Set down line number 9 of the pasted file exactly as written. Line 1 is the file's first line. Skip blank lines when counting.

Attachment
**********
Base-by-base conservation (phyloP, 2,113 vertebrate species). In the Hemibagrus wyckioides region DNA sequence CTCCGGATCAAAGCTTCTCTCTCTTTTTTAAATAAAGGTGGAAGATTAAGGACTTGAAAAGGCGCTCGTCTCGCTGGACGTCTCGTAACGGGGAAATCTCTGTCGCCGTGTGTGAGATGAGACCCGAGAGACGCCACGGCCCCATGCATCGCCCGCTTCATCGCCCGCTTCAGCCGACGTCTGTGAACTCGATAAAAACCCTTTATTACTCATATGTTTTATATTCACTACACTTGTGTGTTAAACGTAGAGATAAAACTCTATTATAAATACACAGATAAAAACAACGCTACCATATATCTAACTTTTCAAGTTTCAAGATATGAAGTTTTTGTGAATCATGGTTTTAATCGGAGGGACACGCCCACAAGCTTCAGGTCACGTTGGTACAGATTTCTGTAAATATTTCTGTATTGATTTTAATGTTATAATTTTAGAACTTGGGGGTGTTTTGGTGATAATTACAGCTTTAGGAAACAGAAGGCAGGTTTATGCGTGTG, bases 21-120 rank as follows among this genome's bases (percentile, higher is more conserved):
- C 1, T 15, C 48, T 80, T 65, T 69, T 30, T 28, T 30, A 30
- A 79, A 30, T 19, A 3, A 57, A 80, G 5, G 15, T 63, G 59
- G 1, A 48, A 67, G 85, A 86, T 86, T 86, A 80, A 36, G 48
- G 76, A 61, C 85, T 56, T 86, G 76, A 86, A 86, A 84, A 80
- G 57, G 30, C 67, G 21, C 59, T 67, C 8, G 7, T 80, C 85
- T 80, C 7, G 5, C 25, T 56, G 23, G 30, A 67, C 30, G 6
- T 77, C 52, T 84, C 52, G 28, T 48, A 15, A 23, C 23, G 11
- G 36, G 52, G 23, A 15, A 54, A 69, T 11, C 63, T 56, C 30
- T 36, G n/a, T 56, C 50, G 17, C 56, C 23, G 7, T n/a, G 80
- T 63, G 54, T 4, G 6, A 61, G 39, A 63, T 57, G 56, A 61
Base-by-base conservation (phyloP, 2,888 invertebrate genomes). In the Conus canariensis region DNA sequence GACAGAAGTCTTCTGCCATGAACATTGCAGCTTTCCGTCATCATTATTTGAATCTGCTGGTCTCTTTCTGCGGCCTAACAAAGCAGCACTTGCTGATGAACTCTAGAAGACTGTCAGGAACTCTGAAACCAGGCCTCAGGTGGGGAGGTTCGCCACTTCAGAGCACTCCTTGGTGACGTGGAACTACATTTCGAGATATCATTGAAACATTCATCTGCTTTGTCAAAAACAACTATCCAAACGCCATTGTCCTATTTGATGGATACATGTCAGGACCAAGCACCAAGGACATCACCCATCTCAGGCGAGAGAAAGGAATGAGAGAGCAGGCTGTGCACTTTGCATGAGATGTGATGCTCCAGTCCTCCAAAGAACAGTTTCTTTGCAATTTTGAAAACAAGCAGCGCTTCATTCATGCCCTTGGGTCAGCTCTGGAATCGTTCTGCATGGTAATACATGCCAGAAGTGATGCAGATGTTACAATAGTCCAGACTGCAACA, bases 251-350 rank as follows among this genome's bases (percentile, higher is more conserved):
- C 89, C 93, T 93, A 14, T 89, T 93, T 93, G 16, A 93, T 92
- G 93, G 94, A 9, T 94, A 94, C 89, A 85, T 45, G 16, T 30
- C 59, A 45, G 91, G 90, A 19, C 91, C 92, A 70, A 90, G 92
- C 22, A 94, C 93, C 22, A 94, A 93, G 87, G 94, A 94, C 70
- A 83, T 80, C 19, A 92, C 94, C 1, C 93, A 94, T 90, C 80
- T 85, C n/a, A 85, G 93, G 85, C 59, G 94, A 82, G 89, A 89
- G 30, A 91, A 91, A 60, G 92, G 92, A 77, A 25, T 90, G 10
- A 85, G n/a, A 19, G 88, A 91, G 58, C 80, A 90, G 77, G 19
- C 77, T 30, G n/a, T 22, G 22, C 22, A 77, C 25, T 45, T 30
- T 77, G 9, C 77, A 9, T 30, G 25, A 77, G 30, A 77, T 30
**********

- G 36, G 52, G 23, A 15, A 54, A 69, T 11, C 63, T 56, C 30